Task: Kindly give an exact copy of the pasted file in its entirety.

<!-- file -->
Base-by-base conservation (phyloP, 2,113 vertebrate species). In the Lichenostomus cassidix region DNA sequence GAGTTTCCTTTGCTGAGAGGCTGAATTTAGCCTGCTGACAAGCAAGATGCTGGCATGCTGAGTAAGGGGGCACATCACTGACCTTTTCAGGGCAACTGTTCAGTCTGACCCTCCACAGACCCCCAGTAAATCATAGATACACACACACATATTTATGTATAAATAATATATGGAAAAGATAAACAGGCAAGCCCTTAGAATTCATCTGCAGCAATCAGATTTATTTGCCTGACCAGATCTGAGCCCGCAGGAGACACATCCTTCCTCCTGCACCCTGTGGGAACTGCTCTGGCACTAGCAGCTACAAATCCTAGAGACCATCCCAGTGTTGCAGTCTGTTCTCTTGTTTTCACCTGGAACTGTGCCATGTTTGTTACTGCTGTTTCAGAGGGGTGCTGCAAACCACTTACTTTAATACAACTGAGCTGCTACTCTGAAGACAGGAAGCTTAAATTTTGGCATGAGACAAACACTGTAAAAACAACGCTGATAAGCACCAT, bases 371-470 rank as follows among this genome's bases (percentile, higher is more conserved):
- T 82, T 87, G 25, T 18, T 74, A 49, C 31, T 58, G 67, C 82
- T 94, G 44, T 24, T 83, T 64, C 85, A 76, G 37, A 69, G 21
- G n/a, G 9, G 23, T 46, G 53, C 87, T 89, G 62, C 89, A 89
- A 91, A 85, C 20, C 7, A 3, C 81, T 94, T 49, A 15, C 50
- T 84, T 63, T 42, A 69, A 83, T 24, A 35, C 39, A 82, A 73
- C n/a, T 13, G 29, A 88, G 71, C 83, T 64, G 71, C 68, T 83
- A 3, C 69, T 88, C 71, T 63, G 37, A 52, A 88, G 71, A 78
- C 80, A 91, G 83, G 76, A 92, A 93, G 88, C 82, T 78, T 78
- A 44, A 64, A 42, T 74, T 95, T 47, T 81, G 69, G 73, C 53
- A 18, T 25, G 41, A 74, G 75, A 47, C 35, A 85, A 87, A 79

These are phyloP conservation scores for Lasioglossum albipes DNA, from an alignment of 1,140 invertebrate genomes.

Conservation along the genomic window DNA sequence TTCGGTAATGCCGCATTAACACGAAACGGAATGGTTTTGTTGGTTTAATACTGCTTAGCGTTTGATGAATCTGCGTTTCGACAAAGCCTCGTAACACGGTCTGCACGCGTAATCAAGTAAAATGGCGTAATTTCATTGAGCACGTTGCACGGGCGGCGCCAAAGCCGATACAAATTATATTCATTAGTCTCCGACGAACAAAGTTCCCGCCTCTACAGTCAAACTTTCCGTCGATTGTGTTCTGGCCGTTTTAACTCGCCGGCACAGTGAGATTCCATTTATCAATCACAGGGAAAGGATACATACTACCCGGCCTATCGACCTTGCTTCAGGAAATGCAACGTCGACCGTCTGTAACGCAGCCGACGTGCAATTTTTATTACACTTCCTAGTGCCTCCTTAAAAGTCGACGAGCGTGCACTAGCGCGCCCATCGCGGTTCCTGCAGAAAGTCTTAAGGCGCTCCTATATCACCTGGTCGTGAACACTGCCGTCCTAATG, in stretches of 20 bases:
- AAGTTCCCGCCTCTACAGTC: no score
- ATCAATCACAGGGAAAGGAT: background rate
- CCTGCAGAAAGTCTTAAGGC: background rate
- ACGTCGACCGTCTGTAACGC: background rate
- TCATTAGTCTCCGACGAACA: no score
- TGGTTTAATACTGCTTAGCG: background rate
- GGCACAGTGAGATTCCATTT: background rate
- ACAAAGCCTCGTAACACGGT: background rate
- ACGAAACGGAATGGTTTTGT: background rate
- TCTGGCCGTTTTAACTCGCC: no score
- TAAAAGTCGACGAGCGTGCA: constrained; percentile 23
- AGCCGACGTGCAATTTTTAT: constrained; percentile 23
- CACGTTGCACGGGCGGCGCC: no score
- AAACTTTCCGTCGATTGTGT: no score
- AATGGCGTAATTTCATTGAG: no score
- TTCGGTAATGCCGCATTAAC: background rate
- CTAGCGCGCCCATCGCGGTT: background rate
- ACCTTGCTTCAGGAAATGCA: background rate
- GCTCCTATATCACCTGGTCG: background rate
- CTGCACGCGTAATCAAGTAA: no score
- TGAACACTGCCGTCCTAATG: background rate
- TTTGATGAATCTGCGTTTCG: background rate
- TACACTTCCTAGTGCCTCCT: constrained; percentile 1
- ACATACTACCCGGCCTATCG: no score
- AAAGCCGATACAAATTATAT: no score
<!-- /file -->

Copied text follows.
Base-by-base conservation (phyloP, 2,113 vertebrate species). In the Lichenostomus cassidix region DNA sequence GAGTTTCCTTTGCTGAGAGGCTGAATTTAGCCTGCTGACAAGCAAGATGCTGGCATGCTGAGTAAGGGGGCACATCACTGACCTTTTCAGGGCAACTGTTCAGTCTGACCCTCCACAGACCCCCAGTAAATCATAGATACACACACACATATTTATGTATAAATAATATATGGAAAAGATAAACAGGCAAGCCCTTAGAATTCATCTGCAGCAATCAGATTTATTTGCCTGACCAGATCTGAGCCCGCAGGAGACACATCCTTCCTCCTGCACCCTGTGGGAACTGCTCTGGCACTAGCAGCTACAAATCCTAGAGACCATCCCAGTGTTGCAGTCTGTTCTCTTGTTTTCACCTGGAACTGTGCCATGTTTGTTACTGCTGTTTCAGAGGGGTGCTGCAAACCACTTACTTTAATACAACTGAGCTGCTACTCTGAAGACAGGAAGCTTAAATTTTGGCATGAGACAAACACTGTAAAAACAACGCTGATAAGCACCAT, bases 371-470 rank as follows among this genome's bases (percentile, higher is more conserved):
- T 82, T 87, G 25, T 18, T 74, A 49, C 31, T 58, G 67, C 82
- T 94, G 44, T 24, T 83, T 64, C 85, A 76, G 37, A 69, G 21
- G n/a, G 9, G 23, T 46, G 53, C 87, T 89, G 62, C 89, A 89
- A 91, A 85, C 20, C 7, A 3, C 81, T 94, T 49, A 15, C 50
- T 84, T 63, T 42, A 69, A 83, T 24, A 35, C 39, A 82, A 73
- C n/a, T 13, G 29, A 88, G 71, C 83, T 64, G 71, C 68, T 83
- A 3, C 69, T 88, C 71, T 63, G 37, A 52, A 88, G 71, A 78
- C 80, A 91, G 83, G 76, A 92, A 93, G 88, C 82, T 78, T 78
- A 44, A 64, A 42, T 74, T 95, T 47, T 81, G 69, G 73, C 53
- A 18, T 25, G 41, A 74, G 75, A 47, C 35, A 85, A 87, A 79

These are phyloP conservation scores for Lasioglossum albipes DNA, from an alignment of 1,140 invertebrate genomes.

Conservation along the genomic window DNA sequence TTCGGTAATGCCGCATTAACACGAAACGGAATGGTTTTGTTGGTTTAATACTGCTTAGCGTTTGATGAATCTGCGTTTCGACAAAGCCTCGTAACACGGTCTGCACGCGTAATCAAGTAAAATGGCGTAATTTCATTGAGCACGTTGCACGGGCGGCGCCAAAGCCGATACAAATTATATTCATTAGTCTCCGACGAACAAAGTTCCCGCCTCTACAGTCAAACTTTCCGTCGATTGTGTTCTGGCCGTTTTAACTCGCCGGCACAGTGAGATTCCATTTATCAATCACAGGGAAAGGATACATACTACCCGGCCTATCGACCTTGCTTCAGGAAATGCAACGTCGACCGTCTGTAACGCAGCCGACGTGCAATTTTTATTACACTTCCTAGTGCCTCCTTAAAAGTCGACGAGCGTGCACTAGCGCGCCCATCGCGGTTCCTGCAGAAAGTCTTAAGGCGCTCCTATATCACCTGGTCGTGAACACTGCCGTCCTAATG, in stretches of 20 bases:
- AAGTTCCCGCCTCTACAGTC: no score
- ATCAATCACAGGGAAAGGAT: background rate
- CCTGCAGAAAGTCTTAAGGC: background rate
- ACGTCGACCGTCTGTAACGC: background rate
- TCATTAGTCTCCGACGAACA: no score
- TGGTTTAATACTGCTTAGCG: background rate
- GGCACAGTGAGATTCCATTT: background rate
- ACAAAGCCTCGTAACACGGT: background rate
- ACGAAACGGAATGGTTTTGT: background rate
- TCTGGCCGTTTTAACTCGCC: no score
- TAAAAGTCGACGAGCGTGCA: constrained; percentile 23
- AGCCGACGTGCAATTTTTAT: constrained; percentile 23
- CACGTTGCACGGGCGGCGCC: no score
- AAACTTTCCGTCGATTGTGT: no score
- AATGGCGTAATTTCATTGAG: no score
- TTCGGTAATGCCGCATTAAC: background rate
- CTAGCGCGCCCATCGCGGTT: background rate
- ACCTTGCTTCAGGAAATGCA: background rate
- GCTCCTATATCACCTGGTCG: background rate
- CTGCACGCGTAATCAAGTAA: no score
- TGAACACTGCCGTCCTAATG: background rate
- TTTGATGAATCTGCGTTTCG: background rate
- TACACTTCCTAGTGCCTCCT: constrained; percentile 1
- ACATACTACCCGGCCTATCG: no score
- AAAGCCGATACAAATTATAT: no score